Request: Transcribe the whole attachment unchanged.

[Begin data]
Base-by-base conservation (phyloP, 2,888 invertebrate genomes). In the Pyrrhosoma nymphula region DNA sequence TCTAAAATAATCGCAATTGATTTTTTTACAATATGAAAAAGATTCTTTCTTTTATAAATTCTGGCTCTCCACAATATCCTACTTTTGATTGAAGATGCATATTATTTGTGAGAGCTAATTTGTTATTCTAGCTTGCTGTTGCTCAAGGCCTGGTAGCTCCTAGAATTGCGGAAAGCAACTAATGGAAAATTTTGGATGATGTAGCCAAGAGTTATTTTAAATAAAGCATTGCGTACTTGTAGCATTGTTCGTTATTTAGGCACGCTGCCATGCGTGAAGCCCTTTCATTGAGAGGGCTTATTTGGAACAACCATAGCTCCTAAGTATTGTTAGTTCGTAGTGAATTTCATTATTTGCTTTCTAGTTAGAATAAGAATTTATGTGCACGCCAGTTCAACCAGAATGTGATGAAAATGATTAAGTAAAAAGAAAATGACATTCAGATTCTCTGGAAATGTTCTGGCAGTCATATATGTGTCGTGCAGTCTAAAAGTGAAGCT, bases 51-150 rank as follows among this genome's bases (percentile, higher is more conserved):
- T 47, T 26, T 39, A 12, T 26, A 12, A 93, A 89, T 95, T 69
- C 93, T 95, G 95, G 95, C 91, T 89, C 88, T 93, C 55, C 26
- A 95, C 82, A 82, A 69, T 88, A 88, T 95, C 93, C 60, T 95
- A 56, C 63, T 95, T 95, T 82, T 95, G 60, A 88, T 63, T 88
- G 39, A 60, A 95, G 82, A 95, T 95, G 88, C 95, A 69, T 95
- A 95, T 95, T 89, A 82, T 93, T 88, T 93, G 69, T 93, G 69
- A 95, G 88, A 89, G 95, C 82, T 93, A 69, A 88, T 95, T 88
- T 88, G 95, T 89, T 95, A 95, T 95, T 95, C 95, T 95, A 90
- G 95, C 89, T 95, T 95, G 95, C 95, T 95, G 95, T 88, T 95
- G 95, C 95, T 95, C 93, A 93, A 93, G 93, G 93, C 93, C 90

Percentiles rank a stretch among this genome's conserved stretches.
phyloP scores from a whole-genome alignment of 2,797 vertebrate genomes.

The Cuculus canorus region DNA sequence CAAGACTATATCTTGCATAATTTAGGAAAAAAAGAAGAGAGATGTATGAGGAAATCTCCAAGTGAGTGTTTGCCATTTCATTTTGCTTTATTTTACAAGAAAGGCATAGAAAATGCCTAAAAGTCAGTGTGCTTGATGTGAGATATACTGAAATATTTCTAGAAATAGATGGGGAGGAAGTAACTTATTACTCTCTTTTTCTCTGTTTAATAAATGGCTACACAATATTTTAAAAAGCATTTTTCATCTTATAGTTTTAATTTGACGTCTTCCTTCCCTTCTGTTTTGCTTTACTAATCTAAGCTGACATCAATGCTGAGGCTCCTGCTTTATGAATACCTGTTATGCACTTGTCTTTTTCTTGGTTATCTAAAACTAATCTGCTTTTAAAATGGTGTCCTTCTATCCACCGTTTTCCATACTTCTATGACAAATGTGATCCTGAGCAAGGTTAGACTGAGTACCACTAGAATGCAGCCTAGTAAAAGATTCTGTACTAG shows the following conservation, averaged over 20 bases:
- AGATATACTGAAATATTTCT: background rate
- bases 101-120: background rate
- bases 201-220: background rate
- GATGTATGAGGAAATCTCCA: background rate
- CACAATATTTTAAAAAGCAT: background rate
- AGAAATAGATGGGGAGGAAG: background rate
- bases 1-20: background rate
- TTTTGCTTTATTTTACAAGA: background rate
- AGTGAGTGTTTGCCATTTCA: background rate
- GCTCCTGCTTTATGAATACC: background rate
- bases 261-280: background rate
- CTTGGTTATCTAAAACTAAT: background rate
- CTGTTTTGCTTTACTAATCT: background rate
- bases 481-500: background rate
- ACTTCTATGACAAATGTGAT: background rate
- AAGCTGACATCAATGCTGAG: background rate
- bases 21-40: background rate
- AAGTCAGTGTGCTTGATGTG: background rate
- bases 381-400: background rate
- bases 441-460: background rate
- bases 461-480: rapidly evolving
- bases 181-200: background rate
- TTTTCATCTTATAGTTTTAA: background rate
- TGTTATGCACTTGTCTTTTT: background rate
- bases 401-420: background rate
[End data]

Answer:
Base-by-base conservation (phyloP, 2,888 invertebrate genomes). In the Pyrrhosoma nymphula region DNA sequence TCTAAAATAATCGCAATTGATTTTTTTACAATATGAAAAAGATTCTTTCTTTTATAAATTCTGGCTCTCCACAATATCCTACTTTTGATTGAAGATGCATATTATTTGTGAGAGCTAATTTGTTATTCTAGCTTGCTGTTGCTCAAGGCCTGGTAGCTCCTAGAATTGCGGAAAGCAACTAATGGAAAATTTTGGATGATGTAGCCAAGAGTTATTTTAAATAAAGCATTGCGTACTTGTAGCATTGTTCGTTATTTAGGCACGCTGCCATGCGTGAAGCCCTTTCATTGAGAGGGCTTATTTGGAACAACCATAGCTCCTAAGTATTGTTAGTTCGTAGTGAATTTCATTATTTGCTTTCTAGTTAGAATAAGAATTTATGTGCACGCCAGTTCAACCAGAATGTGATGAAAATGATTAAGTAAAAAGAAAATGACATTCAGATTCTCTGGAAATGTTCTGGCAGTCATATATGTGTCGTGCAGTCTAAAAGTGAAGCT, bases 51-150 rank as follows among this genome's bases (percentile, higher is more conserved):
- T 47, T 26, T 39, A 12, T 26, A 12, A 93, A 89, T 95, T 69
- C 93, T 95, G 95, G 95, C 91, T 89, C 88, T 93, C 55, C 26
- A 95, C 82, A 82, A 69, T 88, A 88, T 95, C 93, C 60, T 95
- A 56, C 63, T 95, T 95, T 82, T 95, G 60, A 88, T 63, T 88
- G 39, A 60, A 95, G 82, A 95, T 95, G 88, C 95, A 69, T 95
- A 95, T 95, T 89, A 82, T 93, T 88, T 93, G 69, T 93, G 69
- A 95, G 88, A 89, G 95, C 82, T 93, A 69, A 88, T 95, T 88
- T 88, G 95, T 89, T 95, A 95, T 95, T 95, C 95, T 95, A 90
- G 95, C 89, T 95, T 95, G 95, C 95, T 95, G 95, T 88, T 95
- G 95, C 95, T 95, C 93, A 93, A 93, G 93, G 93, C 93, C 90

Percentiles rank a stretch among this genome's conserved stretches.
phyloP scores from a whole-genome alignment of 2,797 vertebrate genomes.

The Cuculus canorus region DNA sequence CAAGACTATATCTTGCATAATTTAGGAAAAAAAGAAGAGAGATGTATGAGGAAATCTCCAAGTGAGTGTTTGCCATTTCATTTTGCTTTATTTTACAAGAAAGGCATAGAAAATGCCTAAAAGTCAGTGTGCTTGATGTGAGATATACTGAAATATTTCTAGAAATAGATGGGGAGGAAGTAACTTATTACTCTCTTTTTCTCTGTTTAATAAATGGCTACACAATATTTTAAAAAGCATTTTTCATCTTATAGTTTTAATTTGACGTCTTCCTTCCCTTCTGTTTTGCTTTACTAATCTAAGCTGACATCAATGCTGAGGCTCCTGCTTTATGAATACCTGTTATGCACTTGTCTTTTTCTTGGTTATCTAAAACTAATCTGCTTTTAAAATGGTGTCCTTCTATCCACCGTTTTCCATACTTCTATGACAAATGTGATCCTGAGCAAGGTTAGACTGAGTACCACTAGAATGCAGCCTAGTAAAAGATTCTGTACTAG shows the following conservation, averaged over 20 bases:
- AGATATACTGAAATATTTCT: background rate
- bases 101-120: background rate
- bases 201-220: background rate
- GATGTATGAGGAAATCTCCA: background rate
- CACAATATTTTAAAAAGCAT: background rate
- AGAAATAGATGGGGAGGAAG: background rate
- bases 1-20: background rate
- TTTTGCTTTATTTTACAAGA: background rate
- AGTGAGTGTTTGCCATTTCA: background rate
- GCTCCTGCTTTATGAATACC: background rate
- bases 261-280: background rate
- CTTGGTTATCTAAAACTAAT: background rate
- CTGTTTTGCTTTACTAATCT: background rate
- bases 481-500: background rate
- ACTTCTATGACAAATGTGAT: background rate
- AAGCTGACATCAATGCTGAG: background rate
- bases 21-40: background rate
- AAGTCAGTGTGCTTGATGTG: background rate
- bases 381-400: background rate
- bases 441-460: background rate
- bases 461-480: rapidly evolving
- bases 181-200: background rate
- TTTTCATCTTATAGTTTTAA: background rate
- TGTTATGCACTTGTCTTTTT: background rate
- bases 401-420: background rate